The Evoque originally appeared in concept form as the LRX. Since then, Land Rover has made little secret about this new model, although we still found some surprises in the production version. Land Rover emphasizes how the little Evoque emits only 130 grams of CO2 per kilometer, helping reduce the company's overall carbon footprint.
Although it may seem that Land Rover has compromised its principles, the Evoque embodies all of the off-road capabilities of its big brothers. Not only does the ride height allow for acceptable breakover angles, the four-wheel-drive Evoque comes with all of Land Rover's off-road systems, and includes a magnetic active suspension.
The shifter looks very similar to that used in the Jaguar XF, Land Rover's sister company. With an electronically actuated transmission, it does not need a shift lever. The Evoque also has Land Rover's Terrain Response System, which gives the driver a dial to set the car for different on- and off-road surfaces.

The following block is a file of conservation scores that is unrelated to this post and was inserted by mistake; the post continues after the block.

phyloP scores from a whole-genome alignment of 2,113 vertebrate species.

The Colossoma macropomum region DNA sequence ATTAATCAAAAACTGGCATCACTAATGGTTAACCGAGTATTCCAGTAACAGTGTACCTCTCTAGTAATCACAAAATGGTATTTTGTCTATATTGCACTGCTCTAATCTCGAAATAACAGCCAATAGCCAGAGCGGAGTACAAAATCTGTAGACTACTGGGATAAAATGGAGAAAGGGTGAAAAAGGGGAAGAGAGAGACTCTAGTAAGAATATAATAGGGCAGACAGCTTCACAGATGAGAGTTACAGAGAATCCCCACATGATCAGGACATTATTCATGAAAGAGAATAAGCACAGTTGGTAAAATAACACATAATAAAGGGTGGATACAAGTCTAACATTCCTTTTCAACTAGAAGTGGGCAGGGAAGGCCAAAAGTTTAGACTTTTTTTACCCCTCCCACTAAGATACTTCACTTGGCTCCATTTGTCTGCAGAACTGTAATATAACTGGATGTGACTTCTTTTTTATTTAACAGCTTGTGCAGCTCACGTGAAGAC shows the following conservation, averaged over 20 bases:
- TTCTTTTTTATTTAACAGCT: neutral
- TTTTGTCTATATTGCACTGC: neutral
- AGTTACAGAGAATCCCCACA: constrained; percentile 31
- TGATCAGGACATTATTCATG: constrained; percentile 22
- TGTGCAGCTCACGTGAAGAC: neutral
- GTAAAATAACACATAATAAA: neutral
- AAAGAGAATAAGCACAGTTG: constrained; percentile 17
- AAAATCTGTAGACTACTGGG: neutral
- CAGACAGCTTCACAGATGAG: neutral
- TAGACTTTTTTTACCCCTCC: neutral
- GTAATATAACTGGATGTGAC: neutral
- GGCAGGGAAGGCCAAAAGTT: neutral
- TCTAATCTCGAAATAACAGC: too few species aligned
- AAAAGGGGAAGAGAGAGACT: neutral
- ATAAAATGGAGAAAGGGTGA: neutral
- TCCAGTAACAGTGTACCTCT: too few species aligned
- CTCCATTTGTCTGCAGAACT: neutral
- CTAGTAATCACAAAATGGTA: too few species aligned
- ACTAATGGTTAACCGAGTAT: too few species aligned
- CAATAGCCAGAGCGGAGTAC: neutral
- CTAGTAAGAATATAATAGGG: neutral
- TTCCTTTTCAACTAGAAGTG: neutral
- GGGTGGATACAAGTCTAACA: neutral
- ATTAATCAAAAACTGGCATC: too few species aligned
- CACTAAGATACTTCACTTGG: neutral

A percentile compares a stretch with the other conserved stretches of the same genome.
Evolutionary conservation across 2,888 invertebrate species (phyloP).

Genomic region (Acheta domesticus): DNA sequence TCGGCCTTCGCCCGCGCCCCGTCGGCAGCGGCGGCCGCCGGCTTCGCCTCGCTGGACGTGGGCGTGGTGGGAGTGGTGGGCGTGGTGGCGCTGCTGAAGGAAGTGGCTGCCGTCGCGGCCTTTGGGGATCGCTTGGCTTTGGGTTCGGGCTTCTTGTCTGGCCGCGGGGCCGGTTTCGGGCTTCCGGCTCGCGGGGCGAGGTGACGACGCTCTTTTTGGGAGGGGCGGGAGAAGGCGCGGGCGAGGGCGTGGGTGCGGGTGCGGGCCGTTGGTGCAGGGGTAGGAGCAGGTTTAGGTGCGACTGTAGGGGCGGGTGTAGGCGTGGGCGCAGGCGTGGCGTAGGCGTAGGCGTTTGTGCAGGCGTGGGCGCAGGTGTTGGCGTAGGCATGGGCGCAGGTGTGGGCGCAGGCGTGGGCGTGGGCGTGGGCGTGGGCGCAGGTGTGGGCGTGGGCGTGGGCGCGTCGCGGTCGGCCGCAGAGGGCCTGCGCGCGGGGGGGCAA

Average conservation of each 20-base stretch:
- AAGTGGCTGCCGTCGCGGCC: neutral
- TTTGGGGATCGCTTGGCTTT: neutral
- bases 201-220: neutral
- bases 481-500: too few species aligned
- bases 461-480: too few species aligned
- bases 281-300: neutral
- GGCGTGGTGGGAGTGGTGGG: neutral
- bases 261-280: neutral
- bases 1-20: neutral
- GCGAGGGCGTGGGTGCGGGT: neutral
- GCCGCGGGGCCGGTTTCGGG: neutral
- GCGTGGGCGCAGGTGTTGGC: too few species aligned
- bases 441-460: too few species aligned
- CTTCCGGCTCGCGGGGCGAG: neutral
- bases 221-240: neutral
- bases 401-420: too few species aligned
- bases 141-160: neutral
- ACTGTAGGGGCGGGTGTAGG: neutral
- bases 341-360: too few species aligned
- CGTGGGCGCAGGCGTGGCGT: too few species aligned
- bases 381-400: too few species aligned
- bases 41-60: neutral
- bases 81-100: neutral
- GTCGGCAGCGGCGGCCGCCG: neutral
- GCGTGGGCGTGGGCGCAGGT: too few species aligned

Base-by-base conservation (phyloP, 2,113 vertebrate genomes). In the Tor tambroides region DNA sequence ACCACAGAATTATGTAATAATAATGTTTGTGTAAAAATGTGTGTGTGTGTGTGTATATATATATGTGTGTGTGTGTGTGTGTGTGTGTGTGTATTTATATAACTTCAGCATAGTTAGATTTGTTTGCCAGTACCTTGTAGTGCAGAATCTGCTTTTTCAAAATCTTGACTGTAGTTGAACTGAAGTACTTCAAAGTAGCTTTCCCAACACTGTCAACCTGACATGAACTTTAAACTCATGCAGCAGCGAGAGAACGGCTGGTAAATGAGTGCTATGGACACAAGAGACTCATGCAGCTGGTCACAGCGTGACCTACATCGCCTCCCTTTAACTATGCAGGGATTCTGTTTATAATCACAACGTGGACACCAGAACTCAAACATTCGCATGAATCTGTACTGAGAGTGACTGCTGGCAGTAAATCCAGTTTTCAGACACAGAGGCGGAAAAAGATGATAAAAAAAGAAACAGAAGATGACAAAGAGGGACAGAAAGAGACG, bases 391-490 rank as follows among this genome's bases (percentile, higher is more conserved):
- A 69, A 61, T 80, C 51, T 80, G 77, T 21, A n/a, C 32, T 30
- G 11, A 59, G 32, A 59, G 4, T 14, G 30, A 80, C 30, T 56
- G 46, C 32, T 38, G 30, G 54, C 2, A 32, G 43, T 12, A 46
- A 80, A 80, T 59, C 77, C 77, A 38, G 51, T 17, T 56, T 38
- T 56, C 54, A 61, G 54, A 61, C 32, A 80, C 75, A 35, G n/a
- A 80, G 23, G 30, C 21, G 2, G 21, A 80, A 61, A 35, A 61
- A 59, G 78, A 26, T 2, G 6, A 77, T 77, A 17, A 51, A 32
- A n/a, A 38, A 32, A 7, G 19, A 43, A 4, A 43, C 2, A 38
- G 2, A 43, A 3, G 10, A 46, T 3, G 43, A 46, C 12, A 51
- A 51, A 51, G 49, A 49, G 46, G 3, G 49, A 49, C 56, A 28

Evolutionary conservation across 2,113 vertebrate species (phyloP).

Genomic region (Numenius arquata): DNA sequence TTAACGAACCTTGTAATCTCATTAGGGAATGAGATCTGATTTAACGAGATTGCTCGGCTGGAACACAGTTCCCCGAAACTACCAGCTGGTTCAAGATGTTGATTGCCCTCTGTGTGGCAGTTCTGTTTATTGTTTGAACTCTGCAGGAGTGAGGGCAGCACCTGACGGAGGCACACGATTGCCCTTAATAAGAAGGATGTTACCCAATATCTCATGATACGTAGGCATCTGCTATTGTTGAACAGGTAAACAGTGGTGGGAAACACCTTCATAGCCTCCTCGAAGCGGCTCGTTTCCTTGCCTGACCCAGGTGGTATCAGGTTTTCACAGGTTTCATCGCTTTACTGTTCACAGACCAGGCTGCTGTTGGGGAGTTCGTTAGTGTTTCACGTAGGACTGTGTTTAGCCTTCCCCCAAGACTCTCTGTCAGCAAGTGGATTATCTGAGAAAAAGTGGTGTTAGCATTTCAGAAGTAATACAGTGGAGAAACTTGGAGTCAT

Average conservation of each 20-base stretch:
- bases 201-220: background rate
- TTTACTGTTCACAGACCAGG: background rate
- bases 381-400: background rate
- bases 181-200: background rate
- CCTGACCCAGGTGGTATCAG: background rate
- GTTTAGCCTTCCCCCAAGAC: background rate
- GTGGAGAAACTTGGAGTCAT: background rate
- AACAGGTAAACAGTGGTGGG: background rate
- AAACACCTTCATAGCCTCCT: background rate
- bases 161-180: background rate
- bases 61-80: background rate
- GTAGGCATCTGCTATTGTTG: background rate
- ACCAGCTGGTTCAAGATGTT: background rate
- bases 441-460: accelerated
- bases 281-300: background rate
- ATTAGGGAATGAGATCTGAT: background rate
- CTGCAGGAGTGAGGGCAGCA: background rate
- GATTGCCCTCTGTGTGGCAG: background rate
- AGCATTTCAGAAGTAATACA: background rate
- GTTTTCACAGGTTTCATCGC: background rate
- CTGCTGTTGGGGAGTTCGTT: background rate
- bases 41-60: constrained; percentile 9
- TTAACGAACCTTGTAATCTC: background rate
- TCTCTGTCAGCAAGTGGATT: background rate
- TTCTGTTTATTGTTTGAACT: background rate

Paddles behind the steering wheel spokes show that the Evoque has a manual shift mode for its automatic transmission. The d-pad-style controls on the spokes are similar to those used in the new Ford Edge for cabin tech control.
Land Rover notes that the Evoque has a complete cabin tech system, with Bluetooth phone integration and navigation. But we did see that the buttons for activating these functions are inconveniently placed on the far side of the LCD from the driver.